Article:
Kevin C. Cox/Getty Images

Cardinals jump on Mike Foltynewicz, Max Fried for 10 runs in first inning of NLDS Game 5

20 Comments

Braves starter Mike Foltynewicz, pitching on regular rest, wasn’t as sharp as he was in his brilliant NLDS Game 2 start against the Cardinals. In that start, he blanked the opposition on three hits and no walks with seven strikeouts across seven innings. In Game 5, Foltynewicz surrendered four runs while recording just one out before being taken out of the game.

Foltynewicz opened the first inning by walking Dexter Fowler. Kolten Wong moved Fowler to second with a sacrifice bunt. Paul Goldschmidt laced a single into the hole between third base and shortstop, gloved and held onto by Dansby Swanson, putting runners on the corners. Opening the scoring, Marcell Ozuna lined a single to right field to bring Fowler home. The threat continued when Yadier Molina hit a sharp grounder to Freddie Freeman on the right side. Freeman booted the grounder — Ozuna blocked his line of sight temporarily — which loaded the bases. Foltynewicz walked Matt Carpenter to force in a run, then gave up a two-run double down the right field line to Tommy Edman to make it 4-0.

After intentionally walking Paul DeJong, Foltynewicz was relieved by lefty Max Fried, who could not stop the bleeding. He walked opposing pitcher Jack Flaherty to force in a fifth run. Fowler came back to the plate and doubled to plate two more runs. Wong added a two-run double of his own to up the score to 9-0. Fried appeared to see his way out of the inning when Goldschmidt flied out and Ozuna struck out on a pitch in the dirt but catcher Brian McCann couldn’t corral a pitch in the dirt. Putting “comedy” in “comedy of errors,” McCann fell down retrieving the ball, allowing a 10th run to score and Ozuna to reach first base safely. At long last, Fried ended the inning

It’s 10-0 and Flaherty hasn’t even taken the mound yet. It’s looking like the Cardinals are headed to the NLCS for the first time since 2014. The Braves have not advanced into the NLCS since 2001.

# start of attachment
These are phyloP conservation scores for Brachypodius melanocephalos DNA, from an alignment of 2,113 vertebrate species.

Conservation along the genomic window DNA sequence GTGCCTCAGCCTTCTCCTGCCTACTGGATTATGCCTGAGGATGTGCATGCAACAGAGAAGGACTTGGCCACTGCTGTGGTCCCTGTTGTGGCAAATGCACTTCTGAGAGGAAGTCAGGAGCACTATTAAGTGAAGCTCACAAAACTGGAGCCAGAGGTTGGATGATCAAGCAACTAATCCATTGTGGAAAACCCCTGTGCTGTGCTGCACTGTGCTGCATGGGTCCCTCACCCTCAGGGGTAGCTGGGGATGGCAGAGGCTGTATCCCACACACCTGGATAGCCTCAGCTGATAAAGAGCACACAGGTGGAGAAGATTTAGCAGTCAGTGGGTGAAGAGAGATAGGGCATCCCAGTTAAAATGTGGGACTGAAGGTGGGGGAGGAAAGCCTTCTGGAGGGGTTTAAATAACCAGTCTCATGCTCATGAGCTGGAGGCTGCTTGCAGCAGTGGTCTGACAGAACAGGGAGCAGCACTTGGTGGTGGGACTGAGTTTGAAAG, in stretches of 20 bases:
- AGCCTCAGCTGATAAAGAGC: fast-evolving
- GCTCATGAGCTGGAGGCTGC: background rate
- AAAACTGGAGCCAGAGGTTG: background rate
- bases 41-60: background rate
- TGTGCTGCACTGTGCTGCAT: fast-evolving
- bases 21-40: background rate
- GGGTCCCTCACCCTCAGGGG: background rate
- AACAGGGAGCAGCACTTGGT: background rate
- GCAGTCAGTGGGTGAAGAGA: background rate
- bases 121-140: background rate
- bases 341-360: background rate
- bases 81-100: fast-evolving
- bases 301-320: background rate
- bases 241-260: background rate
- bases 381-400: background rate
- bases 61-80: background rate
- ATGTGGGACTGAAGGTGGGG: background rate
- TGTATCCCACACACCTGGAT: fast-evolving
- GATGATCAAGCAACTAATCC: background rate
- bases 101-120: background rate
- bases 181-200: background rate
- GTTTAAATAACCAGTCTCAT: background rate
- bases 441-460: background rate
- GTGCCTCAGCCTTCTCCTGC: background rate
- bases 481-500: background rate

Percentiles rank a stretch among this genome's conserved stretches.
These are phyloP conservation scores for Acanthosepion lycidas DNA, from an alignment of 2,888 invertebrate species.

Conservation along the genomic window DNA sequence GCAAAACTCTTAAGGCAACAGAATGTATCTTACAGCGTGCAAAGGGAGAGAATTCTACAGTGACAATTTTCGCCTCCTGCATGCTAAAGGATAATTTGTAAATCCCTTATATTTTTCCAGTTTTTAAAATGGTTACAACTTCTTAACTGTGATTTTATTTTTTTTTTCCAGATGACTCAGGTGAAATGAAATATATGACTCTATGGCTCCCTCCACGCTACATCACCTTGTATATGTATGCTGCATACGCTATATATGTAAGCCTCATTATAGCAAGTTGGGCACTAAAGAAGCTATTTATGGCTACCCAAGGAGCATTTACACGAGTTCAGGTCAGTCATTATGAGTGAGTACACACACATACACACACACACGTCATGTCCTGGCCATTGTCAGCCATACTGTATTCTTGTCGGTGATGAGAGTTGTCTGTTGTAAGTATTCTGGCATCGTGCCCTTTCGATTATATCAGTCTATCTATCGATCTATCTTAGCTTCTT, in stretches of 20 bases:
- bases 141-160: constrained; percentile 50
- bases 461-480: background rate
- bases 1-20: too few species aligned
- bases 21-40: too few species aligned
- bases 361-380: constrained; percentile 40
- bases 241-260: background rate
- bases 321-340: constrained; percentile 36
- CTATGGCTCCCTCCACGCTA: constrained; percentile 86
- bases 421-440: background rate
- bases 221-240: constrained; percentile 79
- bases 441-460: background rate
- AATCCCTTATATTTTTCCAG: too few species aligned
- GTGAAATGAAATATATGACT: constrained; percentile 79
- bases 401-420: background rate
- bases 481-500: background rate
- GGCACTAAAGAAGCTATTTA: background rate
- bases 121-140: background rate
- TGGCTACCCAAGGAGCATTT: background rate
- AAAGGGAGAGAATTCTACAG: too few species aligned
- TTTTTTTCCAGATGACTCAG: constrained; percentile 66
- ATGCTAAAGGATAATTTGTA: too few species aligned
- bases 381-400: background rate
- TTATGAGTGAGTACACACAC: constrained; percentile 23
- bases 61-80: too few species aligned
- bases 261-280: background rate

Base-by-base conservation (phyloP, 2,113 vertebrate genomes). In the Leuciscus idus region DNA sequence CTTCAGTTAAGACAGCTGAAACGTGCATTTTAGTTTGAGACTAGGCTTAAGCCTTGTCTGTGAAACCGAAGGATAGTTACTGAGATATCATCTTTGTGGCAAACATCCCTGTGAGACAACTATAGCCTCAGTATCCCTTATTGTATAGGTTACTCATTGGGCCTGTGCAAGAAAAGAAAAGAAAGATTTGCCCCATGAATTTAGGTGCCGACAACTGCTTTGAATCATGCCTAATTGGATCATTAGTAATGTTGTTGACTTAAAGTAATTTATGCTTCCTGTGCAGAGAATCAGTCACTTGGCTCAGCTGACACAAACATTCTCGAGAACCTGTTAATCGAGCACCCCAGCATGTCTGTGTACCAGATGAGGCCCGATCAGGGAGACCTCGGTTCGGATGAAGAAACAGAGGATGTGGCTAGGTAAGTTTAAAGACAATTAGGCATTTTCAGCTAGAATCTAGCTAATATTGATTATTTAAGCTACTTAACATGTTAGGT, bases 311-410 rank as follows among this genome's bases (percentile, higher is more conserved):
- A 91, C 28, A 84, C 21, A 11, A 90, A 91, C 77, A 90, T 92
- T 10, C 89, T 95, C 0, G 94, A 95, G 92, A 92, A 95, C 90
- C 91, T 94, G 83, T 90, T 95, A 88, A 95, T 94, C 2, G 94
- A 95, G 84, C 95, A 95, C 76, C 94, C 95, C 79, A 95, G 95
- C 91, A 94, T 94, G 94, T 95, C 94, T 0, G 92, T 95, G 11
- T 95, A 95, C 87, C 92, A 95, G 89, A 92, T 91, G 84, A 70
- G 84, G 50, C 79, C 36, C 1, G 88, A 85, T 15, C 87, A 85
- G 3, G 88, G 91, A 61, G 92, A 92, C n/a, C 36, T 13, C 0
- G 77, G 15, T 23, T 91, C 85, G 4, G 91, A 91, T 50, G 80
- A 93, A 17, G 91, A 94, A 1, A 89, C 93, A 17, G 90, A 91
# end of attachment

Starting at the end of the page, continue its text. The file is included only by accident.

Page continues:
But hey, Baseball Savant still has the Braves’ win probability at 1.2 percent. It’s not officially over yet!

Astros claim AL pennant with walk-off win against the Yankees

Astros
AP Images
10 Comments

Following a rollercoaster performance on Saturday, the Astros clinched the American League Championship Series with a decisive 6-4 walk-off win against the Yankees, claiming their second AL pennant and earning a well-deserved entrance to the World Series.

Both clubs decided to preserve possible Game 7 starters Luis Severino and Gerrit Cole, electing to have a “bullpen day” for a pivotal Game 6. Chad Green took the mound for the Yankees, tossing one inning before handing the ball off to a long line of relievers, while Brad Peacock‘s rare playoff start was capped at 1 2/3 innings. According to ESPN Stats & Info, that made it the first postseason game since 1999 in which neither starting pitcher lasted two innings or longer.

All told, the two clubs utilized a total of 13 pitchers to make it through nine innings. The Astros lost Ryan Pressly to a worrisome knee injury in the third, but were able to lean on José Urquidy for 2 2/3 innings of one-run, five-strikeout ball. Although Yankees’ bullpen fought back in every inning, they had considerable difficulty recovering from Yuli Gurriel‘s three-run homer off of Green in the bottom of the first:

Still, New York managed to get in a couple of knocks as well: first, with Gary Sanchez‘s RBI single in the second inning, then with Gio Urshela‘s 395-foot blast in the fourth inning — the second of his postseason career to date. That wasn’t enough to close the gap, however, and Alex Bregman‘s productive groundout in the sixth helped cushion the Astros’ lead as they headed toward the final few innings of the series.

That lead started to look a little shaky in the ninth. Only three outs away from a ticket to the World Series, Houston closer Roberto Osuna gave up a leadoff single to Urshela, which was quickly followed by a jaw-dropping, full-count, game-tying two-run shot from DJ LeMahieu that barely cleared the right field fence.

With the threat of extra innings and a potential loss looming, the Astros engineered a last-minute rally to regain the lead and stake their claim for the pennant. With two outs and no runners on, George Springer took a five-pitch walk from Aroldis Chapman. In the next at-bat, Houston pinned their hopes on José Altuve — and he didn’t disappoint, lifting a 2-1 slider out to left field for a 406-foot, two-RBI homer that confirmed the Astros’ series win.

The 2019 World Series will mark the third Fall Classic appearance for the Astros and the first for the Nationals. It all begins on Tuesday night.